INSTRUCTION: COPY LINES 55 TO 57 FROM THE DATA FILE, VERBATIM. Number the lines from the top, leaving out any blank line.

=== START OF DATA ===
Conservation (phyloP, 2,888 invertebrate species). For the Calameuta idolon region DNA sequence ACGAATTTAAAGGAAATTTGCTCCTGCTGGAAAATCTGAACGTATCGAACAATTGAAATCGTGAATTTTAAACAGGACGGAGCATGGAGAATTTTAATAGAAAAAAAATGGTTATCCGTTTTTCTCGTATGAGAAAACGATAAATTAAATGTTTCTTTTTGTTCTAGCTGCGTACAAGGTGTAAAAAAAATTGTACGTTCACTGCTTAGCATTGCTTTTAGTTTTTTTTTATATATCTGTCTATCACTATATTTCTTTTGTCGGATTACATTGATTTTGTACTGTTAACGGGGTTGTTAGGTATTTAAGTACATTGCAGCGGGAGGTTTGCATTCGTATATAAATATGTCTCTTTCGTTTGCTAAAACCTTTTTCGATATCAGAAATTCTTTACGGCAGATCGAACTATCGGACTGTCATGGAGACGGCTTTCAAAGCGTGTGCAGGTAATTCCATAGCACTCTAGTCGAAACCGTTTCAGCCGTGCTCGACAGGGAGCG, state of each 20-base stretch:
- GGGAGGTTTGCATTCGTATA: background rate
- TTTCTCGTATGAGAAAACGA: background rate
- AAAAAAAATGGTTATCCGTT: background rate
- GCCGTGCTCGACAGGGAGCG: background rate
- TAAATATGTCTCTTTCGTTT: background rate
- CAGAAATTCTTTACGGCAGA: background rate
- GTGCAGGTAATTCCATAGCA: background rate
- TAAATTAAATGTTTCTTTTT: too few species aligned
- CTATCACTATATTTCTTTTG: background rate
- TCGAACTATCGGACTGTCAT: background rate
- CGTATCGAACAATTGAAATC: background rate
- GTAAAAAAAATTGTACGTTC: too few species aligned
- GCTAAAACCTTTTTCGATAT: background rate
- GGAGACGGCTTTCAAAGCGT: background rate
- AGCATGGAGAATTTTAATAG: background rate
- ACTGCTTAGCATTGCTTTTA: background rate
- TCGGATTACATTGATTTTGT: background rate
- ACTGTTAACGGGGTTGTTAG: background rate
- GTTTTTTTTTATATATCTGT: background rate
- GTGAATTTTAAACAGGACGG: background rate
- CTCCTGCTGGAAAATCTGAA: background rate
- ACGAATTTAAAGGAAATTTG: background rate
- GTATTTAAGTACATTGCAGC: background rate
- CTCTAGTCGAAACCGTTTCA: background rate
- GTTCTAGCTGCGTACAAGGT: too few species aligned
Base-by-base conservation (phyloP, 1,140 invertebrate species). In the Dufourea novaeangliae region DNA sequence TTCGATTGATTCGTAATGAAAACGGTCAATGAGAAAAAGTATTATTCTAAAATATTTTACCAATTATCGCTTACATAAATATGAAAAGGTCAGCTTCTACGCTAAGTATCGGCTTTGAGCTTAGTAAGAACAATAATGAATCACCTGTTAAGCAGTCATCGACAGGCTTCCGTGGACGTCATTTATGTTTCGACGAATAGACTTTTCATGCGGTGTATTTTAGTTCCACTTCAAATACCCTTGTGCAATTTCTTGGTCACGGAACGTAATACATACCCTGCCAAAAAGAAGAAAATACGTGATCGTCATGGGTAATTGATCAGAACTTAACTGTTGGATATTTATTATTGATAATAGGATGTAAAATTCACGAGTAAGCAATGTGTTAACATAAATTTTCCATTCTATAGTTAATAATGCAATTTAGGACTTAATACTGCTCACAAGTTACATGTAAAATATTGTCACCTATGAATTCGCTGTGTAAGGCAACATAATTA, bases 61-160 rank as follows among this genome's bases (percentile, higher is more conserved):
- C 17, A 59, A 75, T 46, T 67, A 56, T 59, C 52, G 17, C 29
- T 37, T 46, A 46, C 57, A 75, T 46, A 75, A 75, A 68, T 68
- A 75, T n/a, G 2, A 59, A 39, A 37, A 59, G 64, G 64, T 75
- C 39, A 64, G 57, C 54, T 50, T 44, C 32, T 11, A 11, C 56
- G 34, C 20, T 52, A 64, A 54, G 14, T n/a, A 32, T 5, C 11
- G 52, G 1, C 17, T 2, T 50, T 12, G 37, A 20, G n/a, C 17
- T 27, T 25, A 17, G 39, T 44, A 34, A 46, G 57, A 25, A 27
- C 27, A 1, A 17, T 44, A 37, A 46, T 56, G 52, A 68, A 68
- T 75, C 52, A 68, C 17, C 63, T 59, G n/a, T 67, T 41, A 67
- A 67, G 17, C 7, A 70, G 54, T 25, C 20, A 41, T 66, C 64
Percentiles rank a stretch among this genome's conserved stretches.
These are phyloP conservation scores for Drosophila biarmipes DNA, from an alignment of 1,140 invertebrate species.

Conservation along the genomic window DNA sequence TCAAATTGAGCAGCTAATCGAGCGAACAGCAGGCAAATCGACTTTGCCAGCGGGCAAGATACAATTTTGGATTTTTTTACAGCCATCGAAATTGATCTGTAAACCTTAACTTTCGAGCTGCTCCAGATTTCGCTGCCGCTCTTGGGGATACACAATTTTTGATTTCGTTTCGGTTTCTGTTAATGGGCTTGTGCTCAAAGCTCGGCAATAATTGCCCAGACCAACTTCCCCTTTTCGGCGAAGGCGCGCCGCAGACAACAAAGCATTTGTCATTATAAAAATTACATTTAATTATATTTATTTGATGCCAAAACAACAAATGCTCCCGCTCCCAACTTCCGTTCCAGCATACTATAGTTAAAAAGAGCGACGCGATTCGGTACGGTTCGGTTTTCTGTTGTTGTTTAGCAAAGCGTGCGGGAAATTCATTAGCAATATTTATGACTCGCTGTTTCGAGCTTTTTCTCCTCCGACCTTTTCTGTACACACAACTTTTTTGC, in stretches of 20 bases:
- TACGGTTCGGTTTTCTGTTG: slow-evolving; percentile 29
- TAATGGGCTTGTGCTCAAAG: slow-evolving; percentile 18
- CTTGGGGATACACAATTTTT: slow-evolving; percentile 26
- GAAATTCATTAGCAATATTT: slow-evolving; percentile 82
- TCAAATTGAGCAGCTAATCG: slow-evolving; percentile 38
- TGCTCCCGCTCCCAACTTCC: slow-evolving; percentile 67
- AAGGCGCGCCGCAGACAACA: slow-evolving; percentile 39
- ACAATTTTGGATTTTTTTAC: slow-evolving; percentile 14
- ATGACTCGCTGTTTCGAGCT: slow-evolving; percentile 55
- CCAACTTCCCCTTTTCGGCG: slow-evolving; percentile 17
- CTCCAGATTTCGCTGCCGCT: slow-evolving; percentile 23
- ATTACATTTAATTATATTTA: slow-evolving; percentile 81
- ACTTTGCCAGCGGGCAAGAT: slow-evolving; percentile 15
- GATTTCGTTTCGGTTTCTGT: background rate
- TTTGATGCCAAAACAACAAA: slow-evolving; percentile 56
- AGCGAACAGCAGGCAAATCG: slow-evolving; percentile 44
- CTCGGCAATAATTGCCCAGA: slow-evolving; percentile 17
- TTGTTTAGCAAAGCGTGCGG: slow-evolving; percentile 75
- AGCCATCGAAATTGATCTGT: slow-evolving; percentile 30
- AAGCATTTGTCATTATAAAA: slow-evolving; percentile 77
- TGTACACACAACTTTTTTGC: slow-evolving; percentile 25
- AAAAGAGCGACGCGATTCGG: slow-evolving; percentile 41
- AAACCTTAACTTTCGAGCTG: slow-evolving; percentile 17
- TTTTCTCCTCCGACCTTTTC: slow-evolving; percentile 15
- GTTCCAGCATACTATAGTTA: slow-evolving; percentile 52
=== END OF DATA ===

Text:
- TTTGATGCCAAAACAACAAA: slow-evolving; percentile 56
- AGCGAACAGCAGGCAAATCG: slow-evolving; percentile 44
- CTCGGCAATAATTGCCCAGA: slow-evolving; percentile 17